"Black Barons of Birmingham: The South's Greatest Negro League Team and Its Players "
McFarland Publishing, 2009
Hall of Fame icons Willie Mays and Satchel Paige resonate deeply with baseball fans, as both were prime examples of perfection at their respective positions. They both share a common bond, as they played for one of the Negro Leagues most storied franchises, the Birmingham Black Barons. University of Alabama professor Larry Powell provides not only a history of this Southern staple of Negro League Baseball, but first hand narratives from the players who lived to tell it.
Staring in 1920, Birmingham was home for such Negro League greats as Mule Suttles, Willie Wells, Bill Foster, Ted "Double Duty" Radcliffe, Piper Davis, Artie Wilson, Charley Pride and Dan Bankhead who was the first African-American pitcher in Major League baseball. The team was a fixture in an area that had very few options for African American athletes and fans. They provided hope and entertainment for many during the Depression and Jim-Crow segregation.
Birmingham's consistent presence in black baseball allows Powell to take the reader on the roller coaster ride that was Negro League Baseball, as the league peaked and then tried to hold on as key players were scooped up by Major League Baseball. He separates the book into pre and post-era integration, as the Black Barons were one of the few Negro League teams that played from the inception of the Negro National League in 1920 and survived until the Negro Leagues complete demise in 1960. This gives Powell the opportunity to isolate the perspective on how the league changed once the door opened to Major League Baseball.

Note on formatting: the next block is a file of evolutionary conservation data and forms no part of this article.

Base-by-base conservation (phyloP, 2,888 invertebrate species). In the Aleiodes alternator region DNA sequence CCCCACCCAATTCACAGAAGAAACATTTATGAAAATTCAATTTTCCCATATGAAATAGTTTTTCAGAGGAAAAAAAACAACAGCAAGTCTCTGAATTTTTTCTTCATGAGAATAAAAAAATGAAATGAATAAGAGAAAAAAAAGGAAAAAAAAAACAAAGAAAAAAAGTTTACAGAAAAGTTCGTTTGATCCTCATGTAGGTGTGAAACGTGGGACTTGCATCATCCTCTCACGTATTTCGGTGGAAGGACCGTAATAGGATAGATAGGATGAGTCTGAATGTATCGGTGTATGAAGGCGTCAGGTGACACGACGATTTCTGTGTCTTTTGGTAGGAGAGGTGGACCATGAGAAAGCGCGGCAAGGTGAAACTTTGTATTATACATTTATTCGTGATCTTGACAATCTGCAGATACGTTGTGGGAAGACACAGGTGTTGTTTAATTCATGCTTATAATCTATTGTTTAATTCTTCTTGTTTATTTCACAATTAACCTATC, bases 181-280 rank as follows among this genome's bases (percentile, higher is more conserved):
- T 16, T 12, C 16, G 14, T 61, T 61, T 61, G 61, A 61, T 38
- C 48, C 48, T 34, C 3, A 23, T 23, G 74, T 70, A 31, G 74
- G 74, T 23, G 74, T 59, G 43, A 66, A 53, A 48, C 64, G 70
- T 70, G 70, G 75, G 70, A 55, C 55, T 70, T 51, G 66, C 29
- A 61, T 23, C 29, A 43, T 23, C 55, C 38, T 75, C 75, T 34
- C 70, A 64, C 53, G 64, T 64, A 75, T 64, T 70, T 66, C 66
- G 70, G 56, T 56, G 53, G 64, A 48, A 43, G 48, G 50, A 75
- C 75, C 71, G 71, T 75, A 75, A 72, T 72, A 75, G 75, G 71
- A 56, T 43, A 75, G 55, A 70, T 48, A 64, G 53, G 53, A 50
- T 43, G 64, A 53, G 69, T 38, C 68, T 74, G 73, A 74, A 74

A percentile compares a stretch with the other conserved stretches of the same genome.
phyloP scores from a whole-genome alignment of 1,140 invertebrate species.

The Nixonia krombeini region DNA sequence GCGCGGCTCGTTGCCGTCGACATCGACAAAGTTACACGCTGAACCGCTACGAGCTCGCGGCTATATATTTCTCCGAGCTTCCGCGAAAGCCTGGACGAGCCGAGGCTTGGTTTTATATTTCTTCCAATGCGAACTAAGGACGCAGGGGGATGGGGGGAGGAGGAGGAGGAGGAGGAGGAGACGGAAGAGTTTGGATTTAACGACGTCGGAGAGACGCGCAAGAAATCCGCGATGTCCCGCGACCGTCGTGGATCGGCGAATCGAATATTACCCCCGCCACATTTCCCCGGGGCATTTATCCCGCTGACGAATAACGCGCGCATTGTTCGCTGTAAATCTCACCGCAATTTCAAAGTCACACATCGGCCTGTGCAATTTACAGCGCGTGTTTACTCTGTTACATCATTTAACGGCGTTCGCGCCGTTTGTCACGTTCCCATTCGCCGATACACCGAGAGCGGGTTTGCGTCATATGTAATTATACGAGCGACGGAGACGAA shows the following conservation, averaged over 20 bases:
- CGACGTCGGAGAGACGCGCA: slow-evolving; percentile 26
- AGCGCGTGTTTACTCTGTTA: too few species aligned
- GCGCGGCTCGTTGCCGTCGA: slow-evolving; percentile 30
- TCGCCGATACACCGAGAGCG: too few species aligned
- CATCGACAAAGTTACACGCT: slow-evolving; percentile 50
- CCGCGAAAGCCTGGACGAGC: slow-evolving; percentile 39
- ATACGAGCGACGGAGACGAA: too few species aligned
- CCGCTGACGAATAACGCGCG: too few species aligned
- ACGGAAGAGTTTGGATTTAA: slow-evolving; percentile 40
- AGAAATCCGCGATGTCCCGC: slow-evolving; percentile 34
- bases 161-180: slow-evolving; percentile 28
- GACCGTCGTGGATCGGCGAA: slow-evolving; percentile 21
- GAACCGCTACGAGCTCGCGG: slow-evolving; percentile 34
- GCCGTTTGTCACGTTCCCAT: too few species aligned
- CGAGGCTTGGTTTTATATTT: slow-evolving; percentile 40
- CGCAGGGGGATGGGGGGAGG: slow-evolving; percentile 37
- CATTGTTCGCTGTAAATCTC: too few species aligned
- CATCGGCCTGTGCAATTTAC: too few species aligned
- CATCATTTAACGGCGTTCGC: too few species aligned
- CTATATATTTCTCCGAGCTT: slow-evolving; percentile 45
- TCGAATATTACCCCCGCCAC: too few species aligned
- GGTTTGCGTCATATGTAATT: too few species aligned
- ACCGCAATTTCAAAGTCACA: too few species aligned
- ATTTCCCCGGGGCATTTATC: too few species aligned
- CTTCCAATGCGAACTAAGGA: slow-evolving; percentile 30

The book is dominated by the interviews of the living Black Barons, most who played after 1950 when the league was considered less than Major League caliber. Such is the function of writing a narrative on the Negro Leagues in 2009, as there are only a few surviving players from the 1930's and 1940's. Many of the teams had disbanded and Major League Baseball was raiding the top talent of the league. While the competition may not have been as strong in the heyday of players like Davis, Paige and Suttles, their stories share the same hopes of making it big, the conflicts of playing for little pay versus working in local steel mills, and persevering in spite of the strong arm of the Jim Crow laws in the segregated South.
You will be intrigued by the tales of the play of these great men, and moved by their experiences of fighting against segregation to play baseball. You will discover names of the greats that you never saw play, and by the end of the book you will wish you had been there to see them. These are the stories of the Birmingham Black Barons, and they are the ones that our future generations need to hear.
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